Mantle-derived helium in hot springs of the Cordillera Blanca, Peru: Implications for mantle-to-crust fluid transfer in a flat-slab subduction setting
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Fault-controlled hot springs in the Cordillera Blanca, Peru provide geochemical evidence of mantle-derived fluids in a modern flat-slab subduction setting. The Cordillera Blanca is an ~ 200 km-long mountain range that contains the highest peaks in the Peruvian Andes, located in an amagmatic reach of the Andean arc. The Cordillera Blanca detachment defines the southwestern edge of the range and records a progression of top-down-to-the-west ductile shear to brittle normal faulting since ~ 5 Ma. Hot springs, recording temperatures up to 78 °C, issue along this fault zone and are CO2-rich, near neutral, alkaline-chloride to alkaline-carbonate waters, with elevated trace metal contents including arsenic (≤ 11 ppm). Water δ18OSMOW (− 14.2 to − 4.9‰) and δDSMOW (− 106.2 to − 74.3‰), trends in elemental chemistry, and cation geothermometry collectively demonstrate mixing of hot (200–260 °C) saline fluid with cold meteoric water along the fault. Helium isotope ratios (3He/4He) for dissolved gases in the waters range from 0.62 to 1.98 RA (where RA = air 3He/4He), indicating the presence of up to 25% mantle-derived helium. Given the long duration since, and large distance to active magmatism in the region, and the possible presence of a tear in the flat slab south of the Cordillera Blanca, we suggest that mantle helium may originate from asthenosphere entering the slab tear, or from the continental mantle-lithosphere, mobilized by metasomatic fluids derived from slab dehydration.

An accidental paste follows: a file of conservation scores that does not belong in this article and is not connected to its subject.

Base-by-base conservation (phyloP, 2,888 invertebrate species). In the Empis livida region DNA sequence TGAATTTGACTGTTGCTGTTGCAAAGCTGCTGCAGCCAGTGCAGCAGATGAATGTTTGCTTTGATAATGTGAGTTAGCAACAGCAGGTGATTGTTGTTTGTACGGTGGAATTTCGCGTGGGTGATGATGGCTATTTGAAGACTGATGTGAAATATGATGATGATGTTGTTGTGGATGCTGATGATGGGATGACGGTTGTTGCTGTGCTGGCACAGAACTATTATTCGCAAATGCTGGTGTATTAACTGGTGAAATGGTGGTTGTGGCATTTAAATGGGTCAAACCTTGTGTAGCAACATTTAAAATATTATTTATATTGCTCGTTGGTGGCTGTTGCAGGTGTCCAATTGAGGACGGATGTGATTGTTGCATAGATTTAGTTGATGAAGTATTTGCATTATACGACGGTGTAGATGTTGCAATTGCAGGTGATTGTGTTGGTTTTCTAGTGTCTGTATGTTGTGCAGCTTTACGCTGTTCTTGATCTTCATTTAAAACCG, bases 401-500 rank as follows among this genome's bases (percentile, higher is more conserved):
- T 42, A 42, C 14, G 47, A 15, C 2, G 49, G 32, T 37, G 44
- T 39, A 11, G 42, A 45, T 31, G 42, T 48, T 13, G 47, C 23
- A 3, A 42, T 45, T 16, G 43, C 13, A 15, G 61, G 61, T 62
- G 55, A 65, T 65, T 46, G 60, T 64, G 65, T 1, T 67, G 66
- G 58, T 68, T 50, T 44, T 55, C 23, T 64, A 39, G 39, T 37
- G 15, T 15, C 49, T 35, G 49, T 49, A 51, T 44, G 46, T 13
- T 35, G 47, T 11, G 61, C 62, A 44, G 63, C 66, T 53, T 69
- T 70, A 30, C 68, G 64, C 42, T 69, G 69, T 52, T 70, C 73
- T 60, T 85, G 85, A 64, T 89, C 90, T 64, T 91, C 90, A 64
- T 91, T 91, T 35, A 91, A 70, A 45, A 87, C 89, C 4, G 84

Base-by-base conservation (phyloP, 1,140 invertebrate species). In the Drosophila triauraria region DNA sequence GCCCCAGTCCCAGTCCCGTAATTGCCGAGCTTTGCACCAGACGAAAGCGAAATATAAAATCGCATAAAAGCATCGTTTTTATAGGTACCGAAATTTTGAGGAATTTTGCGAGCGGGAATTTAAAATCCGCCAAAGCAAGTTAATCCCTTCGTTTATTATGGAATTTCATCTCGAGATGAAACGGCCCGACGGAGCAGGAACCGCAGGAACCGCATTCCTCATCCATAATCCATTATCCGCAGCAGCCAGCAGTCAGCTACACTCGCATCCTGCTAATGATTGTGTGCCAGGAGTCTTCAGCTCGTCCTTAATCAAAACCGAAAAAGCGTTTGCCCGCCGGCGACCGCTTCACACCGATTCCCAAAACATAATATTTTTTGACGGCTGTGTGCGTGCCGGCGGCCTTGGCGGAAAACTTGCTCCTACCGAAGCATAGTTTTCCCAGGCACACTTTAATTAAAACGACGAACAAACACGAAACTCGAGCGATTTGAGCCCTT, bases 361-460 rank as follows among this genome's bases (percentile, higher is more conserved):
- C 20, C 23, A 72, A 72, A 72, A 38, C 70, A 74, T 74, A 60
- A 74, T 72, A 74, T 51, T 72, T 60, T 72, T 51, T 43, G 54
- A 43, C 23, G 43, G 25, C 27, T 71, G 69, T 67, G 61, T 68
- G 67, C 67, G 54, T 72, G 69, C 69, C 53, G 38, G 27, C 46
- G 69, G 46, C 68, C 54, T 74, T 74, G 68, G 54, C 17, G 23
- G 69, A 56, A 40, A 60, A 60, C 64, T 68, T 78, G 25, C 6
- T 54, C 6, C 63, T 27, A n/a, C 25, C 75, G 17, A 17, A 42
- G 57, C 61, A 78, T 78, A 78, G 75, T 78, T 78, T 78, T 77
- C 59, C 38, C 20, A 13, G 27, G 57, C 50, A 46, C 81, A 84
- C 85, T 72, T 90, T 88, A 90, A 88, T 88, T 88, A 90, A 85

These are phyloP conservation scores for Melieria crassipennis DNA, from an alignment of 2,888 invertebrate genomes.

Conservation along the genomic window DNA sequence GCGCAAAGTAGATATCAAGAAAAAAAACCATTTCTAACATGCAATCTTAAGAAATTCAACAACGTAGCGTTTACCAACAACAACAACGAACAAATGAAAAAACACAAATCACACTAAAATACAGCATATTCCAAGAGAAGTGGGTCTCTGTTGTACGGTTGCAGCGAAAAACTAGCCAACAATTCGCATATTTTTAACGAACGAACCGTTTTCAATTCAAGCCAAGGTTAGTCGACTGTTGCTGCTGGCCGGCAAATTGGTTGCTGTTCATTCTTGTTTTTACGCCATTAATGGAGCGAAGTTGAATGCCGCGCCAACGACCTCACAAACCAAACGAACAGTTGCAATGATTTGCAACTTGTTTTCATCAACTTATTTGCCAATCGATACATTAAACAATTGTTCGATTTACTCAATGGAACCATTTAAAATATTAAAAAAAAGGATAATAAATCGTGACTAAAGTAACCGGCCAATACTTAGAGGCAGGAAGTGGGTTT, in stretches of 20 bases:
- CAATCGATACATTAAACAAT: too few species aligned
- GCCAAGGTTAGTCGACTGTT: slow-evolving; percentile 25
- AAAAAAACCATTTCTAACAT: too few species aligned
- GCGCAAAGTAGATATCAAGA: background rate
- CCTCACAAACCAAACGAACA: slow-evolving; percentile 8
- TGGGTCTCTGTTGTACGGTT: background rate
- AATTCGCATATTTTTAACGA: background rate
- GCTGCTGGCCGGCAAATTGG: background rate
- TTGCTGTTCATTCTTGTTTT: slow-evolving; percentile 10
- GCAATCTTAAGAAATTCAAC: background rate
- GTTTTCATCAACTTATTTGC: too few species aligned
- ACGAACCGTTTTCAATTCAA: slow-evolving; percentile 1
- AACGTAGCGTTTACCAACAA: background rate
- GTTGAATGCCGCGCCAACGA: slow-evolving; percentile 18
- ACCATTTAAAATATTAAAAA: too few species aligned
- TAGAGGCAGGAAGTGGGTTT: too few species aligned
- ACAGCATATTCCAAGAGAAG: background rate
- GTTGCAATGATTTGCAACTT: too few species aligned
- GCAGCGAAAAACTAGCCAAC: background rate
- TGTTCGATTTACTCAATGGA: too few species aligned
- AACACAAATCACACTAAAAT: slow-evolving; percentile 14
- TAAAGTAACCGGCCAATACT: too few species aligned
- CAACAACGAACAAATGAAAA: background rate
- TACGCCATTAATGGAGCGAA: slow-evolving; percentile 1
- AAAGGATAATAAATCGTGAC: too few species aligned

Newell, Dennis L., Micah J. Jessup, David R. Hilton, Colin A. Shaw, and Cameron A. Hughes. “Mantle-Derived Helium in Hot Springs of the Cordillera Blanca, Peru: Implications for Mantle-to-Crust Fluid Transfer in a Flat-Slab Subduction Setting.” Chemical Geology 417 (December 2015): 200–209. doi:10.1016/j.chemgeo.2015.10.003.